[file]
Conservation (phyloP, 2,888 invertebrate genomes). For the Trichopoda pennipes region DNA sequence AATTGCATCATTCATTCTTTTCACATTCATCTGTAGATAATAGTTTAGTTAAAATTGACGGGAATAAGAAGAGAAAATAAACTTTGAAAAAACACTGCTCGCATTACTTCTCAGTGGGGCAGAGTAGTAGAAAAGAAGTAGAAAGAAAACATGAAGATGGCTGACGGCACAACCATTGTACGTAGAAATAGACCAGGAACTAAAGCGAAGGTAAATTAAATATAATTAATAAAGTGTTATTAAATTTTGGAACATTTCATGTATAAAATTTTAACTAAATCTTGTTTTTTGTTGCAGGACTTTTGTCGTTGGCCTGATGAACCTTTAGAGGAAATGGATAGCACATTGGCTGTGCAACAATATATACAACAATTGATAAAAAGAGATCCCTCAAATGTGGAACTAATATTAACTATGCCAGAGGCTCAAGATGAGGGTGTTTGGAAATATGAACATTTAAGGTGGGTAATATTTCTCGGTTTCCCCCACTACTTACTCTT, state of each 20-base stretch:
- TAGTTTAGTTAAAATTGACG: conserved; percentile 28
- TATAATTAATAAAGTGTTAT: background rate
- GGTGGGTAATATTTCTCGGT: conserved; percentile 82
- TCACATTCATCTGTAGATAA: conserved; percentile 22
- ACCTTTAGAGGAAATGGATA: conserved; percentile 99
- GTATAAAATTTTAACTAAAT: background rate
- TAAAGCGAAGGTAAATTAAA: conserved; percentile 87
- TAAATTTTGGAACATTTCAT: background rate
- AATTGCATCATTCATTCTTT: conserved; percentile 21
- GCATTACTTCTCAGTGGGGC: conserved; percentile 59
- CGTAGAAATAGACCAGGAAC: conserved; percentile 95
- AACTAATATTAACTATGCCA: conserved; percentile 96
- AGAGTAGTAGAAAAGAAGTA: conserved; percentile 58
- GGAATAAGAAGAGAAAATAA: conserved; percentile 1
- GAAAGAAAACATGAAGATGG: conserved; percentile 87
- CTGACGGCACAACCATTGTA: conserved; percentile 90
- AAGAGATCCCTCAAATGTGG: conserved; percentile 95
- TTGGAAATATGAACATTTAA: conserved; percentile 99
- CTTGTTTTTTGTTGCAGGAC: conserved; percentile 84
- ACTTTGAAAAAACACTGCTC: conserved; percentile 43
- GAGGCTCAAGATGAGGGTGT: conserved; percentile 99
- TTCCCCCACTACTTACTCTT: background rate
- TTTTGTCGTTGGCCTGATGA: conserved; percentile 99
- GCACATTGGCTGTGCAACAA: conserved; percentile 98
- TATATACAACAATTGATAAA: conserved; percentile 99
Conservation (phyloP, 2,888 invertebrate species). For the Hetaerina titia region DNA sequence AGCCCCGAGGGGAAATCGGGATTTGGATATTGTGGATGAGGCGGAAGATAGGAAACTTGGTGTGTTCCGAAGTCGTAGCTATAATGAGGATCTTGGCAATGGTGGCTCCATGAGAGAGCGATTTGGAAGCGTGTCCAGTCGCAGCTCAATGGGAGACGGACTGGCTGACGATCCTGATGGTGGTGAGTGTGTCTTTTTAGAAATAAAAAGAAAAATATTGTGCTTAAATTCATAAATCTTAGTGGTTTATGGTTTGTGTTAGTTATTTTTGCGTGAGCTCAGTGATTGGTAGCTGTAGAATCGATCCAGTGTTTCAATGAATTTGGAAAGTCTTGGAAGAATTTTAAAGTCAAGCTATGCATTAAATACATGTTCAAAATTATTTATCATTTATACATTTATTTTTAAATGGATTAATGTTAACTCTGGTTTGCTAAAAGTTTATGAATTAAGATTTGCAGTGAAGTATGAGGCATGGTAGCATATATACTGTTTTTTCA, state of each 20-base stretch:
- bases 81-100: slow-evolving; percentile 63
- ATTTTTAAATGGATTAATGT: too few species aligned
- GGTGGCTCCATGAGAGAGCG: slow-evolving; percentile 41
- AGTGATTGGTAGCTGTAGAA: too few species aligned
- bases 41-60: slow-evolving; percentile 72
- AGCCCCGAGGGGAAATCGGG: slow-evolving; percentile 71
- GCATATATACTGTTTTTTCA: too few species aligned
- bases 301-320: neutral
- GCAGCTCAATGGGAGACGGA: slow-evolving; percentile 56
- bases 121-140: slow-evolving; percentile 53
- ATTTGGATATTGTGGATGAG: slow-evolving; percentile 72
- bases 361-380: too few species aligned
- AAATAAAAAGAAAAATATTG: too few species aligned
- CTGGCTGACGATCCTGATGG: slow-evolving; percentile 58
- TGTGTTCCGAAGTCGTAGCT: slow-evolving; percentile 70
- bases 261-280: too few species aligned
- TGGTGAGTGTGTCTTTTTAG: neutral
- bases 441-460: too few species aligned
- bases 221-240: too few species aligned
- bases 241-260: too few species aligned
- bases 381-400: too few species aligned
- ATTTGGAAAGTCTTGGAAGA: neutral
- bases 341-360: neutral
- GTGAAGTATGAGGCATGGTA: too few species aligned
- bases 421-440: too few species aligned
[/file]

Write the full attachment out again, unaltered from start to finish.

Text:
Conservation (phyloP, 2,888 invertebrate genomes). For the Trichopoda pennipes region DNA sequence AATTGCATCATTCATTCTTTTCACATTCATCTGTAGATAATAGTTTAGTTAAAATTGACGGGAATAAGAAGAGAAAATAAACTTTGAAAAAACACTGCTCGCATTACTTCTCAGTGGGGCAGAGTAGTAGAAAAGAAGTAGAAAGAAAACATGAAGATGGCTGACGGCACAACCATTGTACGTAGAAATAGACCAGGAACTAAAGCGAAGGTAAATTAAATATAATTAATAAAGTGTTATTAAATTTTGGAACATTTCATGTATAAAATTTTAACTAAATCTTGTTTTTTGTTGCAGGACTTTTGTCGTTGGCCTGATGAACCTTTAGAGGAAATGGATAGCACATTGGCTGTGCAACAATATATACAACAATTGATAAAAAGAGATCCCTCAAATGTGGAACTAATATTAACTATGCCAGAGGCTCAAGATGAGGGTGTTTGGAAATATGAACATTTAAGGTGGGTAATATTTCTCGGTTTCCCCCACTACTTACTCTT, state of each 20-base stretch:
- TAGTTTAGTTAAAATTGACG: conserved; percentile 28
- TATAATTAATAAAGTGTTAT: background rate
- GGTGGGTAATATTTCTCGGT: conserved; percentile 82
- TCACATTCATCTGTAGATAA: conserved; percentile 22
- ACCTTTAGAGGAAATGGATA: conserved; percentile 99
- GTATAAAATTTTAACTAAAT: background rate
- TAAAGCGAAGGTAAATTAAA: conserved; percentile 87
- TAAATTTTGGAACATTTCAT: background rate
- AATTGCATCATTCATTCTTT: conserved; percentile 21
- GCATTACTTCTCAGTGGGGC: conserved; percentile 59
- CGTAGAAATAGACCAGGAAC: conserved; percentile 95
- AACTAATATTAACTATGCCA: conserved; percentile 96
- AGAGTAGTAGAAAAGAAGTA: conserved; percentile 58
- GGAATAAGAAGAGAAAATAA: conserved; percentile 1
- GAAAGAAAACATGAAGATGG: conserved; percentile 87
- CTGACGGCACAACCATTGTA: conserved; percentile 90
- AAGAGATCCCTCAAATGTGG: conserved; percentile 95
- TTGGAAATATGAACATTTAA: conserved; percentile 99
- CTTGTTTTTTGTTGCAGGAC: conserved; percentile 84
- ACTTTGAAAAAACACTGCTC: conserved; percentile 43
- GAGGCTCAAGATGAGGGTGT: conserved; percentile 99
- TTCCCCCACTACTTACTCTT: background rate
- TTTTGTCGTTGGCCTGATGA: conserved; percentile 99
- GCACATTGGCTGTGCAACAA: conserved; percentile 98
- TATATACAACAATTGATAAA: conserved; percentile 99
Conservation (phyloP, 2,888 invertebrate species). For the Hetaerina titia region DNA sequence AGCCCCGAGGGGAAATCGGGATTTGGATATTGTGGATGAGGCGGAAGATAGGAAACTTGGTGTGTTCCGAAGTCGTAGCTATAATGAGGATCTTGGCAATGGTGGCTCCATGAGAGAGCGATTTGGAAGCGTGTCCAGTCGCAGCTCAATGGGAGACGGACTGGCTGACGATCCTGATGGTGGTGAGTGTGTCTTTTTAGAAATAAAAAGAAAAATATTGTGCTTAAATTCATAAATCTTAGTGGTTTATGGTTTGTGTTAGTTATTTTTGCGTGAGCTCAGTGATTGGTAGCTGTAGAATCGATCCAGTGTTTCAATGAATTTGGAAAGTCTTGGAAGAATTTTAAAGTCAAGCTATGCATTAAATACATGTTCAAAATTATTTATCATTTATACATTTATTTTTAAATGGATTAATGTTAACTCTGGTTTGCTAAAAGTTTATGAATTAAGATTTGCAGTGAAGTATGAGGCATGGTAGCATATATACTGTTTTTTCA, state of each 20-base stretch:
- bases 81-100: slow-evolving; percentile 63
- ATTTTTAAATGGATTAATGT: too few species aligned
- GGTGGCTCCATGAGAGAGCG: slow-evolving; percentile 41
- AGTGATTGGTAGCTGTAGAA: too few species aligned
- bases 41-60: slow-evolving; percentile 72
- AGCCCCGAGGGGAAATCGGG: slow-evolving; percentile 71
- GCATATATACTGTTTTTTCA: too few species aligned
- bases 301-320: neutral
- GCAGCTCAATGGGAGACGGA: slow-evolving; percentile 56
- bases 121-140: slow-evolving; percentile 53
- ATTTGGATATTGTGGATGAG: slow-evolving; percentile 72
- bases 361-380: too few species aligned
- AAATAAAAAGAAAAATATTG: too few species aligned
- CTGGCTGACGATCCTGATGG: slow-evolving; percentile 58
- TGTGTTCCGAAGTCGTAGCT: slow-evolving; percentile 70
- bases 261-280: too few species aligned
- TGGTGAGTGTGTCTTTTTAG: neutral
- bases 441-460: too few species aligned
- bases 221-240: too few species aligned
- bases 241-260: too few species aligned
- bases 381-400: too few species aligned
- ATTTGGAAAGTCTTGGAAGA: neutral
- bases 341-360: neutral
- GTGAAGTATGAGGCATGGTA: too few species aligned
- bases 421-440: too few species aligned